Workers also pointedly blamed Bank of America, a lender to Republic Windows, saying the bank had prevented the company from paying them what they were owed, particularly for vacation time accrued.
"Here the banks like Bank of America get a bailout, but workers cannot be paid?" said Leah Fried, an organizer with the union workers. "The taxpayers would like to see that bailout go toward saving jobs, not saving C.E.O.'s."
In a statement issued Saturday, Bank of America officials said they could not comment on an individual client's situation because of confidentiality obligations. Still, a spokeswoman also said, "Neither Bank of America nor any other third party lender to the company has the right to control whether the company complies with applicable laws or honors its commitments to its employees."
"...Throughout the weekend, people came by with donations of food, water and other supplies. The workers said they were determined to keep their action -- reminiscent, union leaders said, of autoworkers' efforts in Michigan in the 1930s -- peaceful and to preserve the factory."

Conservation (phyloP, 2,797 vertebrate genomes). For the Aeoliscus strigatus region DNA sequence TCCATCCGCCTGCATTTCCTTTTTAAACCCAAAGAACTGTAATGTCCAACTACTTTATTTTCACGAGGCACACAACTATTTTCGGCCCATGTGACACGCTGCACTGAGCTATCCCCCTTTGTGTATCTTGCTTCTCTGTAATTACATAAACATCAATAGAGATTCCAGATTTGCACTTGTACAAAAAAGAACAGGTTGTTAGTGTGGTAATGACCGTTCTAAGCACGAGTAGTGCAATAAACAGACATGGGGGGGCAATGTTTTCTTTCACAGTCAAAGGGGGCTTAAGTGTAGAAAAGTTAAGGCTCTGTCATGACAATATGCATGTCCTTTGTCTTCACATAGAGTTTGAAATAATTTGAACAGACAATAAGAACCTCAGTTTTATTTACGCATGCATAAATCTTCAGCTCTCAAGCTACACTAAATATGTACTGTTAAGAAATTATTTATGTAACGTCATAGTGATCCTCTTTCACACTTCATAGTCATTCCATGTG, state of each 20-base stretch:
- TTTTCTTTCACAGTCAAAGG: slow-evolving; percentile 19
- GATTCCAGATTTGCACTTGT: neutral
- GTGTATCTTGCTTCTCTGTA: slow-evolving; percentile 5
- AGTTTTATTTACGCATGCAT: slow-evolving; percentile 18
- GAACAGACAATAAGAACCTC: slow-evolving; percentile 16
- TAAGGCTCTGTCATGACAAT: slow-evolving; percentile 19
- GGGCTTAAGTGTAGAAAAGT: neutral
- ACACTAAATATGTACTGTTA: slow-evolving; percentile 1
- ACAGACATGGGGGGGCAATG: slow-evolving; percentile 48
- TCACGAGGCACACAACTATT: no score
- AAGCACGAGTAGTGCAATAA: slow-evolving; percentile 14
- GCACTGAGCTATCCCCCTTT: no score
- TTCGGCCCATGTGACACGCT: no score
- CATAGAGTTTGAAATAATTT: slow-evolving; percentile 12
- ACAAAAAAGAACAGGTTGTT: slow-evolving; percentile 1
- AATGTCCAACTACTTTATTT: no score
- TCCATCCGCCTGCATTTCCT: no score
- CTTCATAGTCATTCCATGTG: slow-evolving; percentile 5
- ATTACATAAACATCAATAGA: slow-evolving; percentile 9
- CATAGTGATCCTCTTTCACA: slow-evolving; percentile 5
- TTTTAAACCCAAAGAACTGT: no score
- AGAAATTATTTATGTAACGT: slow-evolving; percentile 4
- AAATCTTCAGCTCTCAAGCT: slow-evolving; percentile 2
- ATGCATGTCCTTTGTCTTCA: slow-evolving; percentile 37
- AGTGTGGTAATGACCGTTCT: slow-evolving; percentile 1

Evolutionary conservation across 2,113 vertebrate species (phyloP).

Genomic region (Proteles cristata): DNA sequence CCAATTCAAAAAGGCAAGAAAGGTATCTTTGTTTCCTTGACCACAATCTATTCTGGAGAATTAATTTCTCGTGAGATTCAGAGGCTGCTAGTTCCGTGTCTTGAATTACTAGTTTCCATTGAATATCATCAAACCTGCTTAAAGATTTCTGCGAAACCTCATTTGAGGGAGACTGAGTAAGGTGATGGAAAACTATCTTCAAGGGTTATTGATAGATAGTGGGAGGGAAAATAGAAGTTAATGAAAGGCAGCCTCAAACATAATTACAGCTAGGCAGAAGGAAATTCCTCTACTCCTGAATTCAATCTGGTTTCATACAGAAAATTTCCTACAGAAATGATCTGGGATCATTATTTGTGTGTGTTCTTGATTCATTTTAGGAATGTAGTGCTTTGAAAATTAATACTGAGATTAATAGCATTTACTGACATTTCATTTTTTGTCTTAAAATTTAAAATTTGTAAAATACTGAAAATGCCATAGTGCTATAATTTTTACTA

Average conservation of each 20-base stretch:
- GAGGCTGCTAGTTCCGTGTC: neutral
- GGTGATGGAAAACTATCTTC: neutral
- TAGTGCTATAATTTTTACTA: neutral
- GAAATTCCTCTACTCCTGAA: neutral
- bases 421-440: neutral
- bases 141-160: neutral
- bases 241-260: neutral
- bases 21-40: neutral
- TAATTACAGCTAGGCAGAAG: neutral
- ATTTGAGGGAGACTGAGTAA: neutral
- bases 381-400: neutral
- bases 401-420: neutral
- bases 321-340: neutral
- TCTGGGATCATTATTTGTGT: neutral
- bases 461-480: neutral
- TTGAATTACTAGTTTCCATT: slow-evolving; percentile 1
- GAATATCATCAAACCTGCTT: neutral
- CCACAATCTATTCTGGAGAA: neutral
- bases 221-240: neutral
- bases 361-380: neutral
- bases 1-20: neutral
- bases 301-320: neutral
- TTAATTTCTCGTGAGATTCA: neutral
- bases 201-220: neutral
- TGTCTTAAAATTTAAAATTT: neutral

The workers were visited by two members of congress-- Representatives Luis V. Gutierrez and Jan Schakowsky, both from Illinois, and Rev. Jesse Jackson.
"This is a nonviolent wake-up call to all of America," the Chicago Sun Times reported Jackson observed. "It's the beginning of a bigger movement to resist economic violence."
President-elect Obama commented, in his press conference, yesterday,
"When it comes to the situation here in Chicago with the workers who are asking for their benefits and payments they have earned, I think they are absolutely right.
"When you have a financial system that is shaky, credit contracts. Businesses large and small start cutting back on their plants and equipment and their work forces.
"So, number one, I think that these workers, if they have earned their benefits and their pay, then these companies need to follow through on those commitments. Number two, I think it is important for us to make sure that, moving forward, any economic plan we put in place helps businesses to meet payroll so we are not seeing these kinds of circumstances again."
But let's take the follow-through on commitments line a bit further. How about congress. They handed, without supervision, $700 billion to Paulson to dole out to his friends in the finance industry. And they've taken it and used it to pay dividends, throw parties, invest in buying up smaller operations. Just about everything except helping the people at the bottom-- you know the bottom that Obama seems to talk about every time he mentions dealing with the economy from the bottom-up.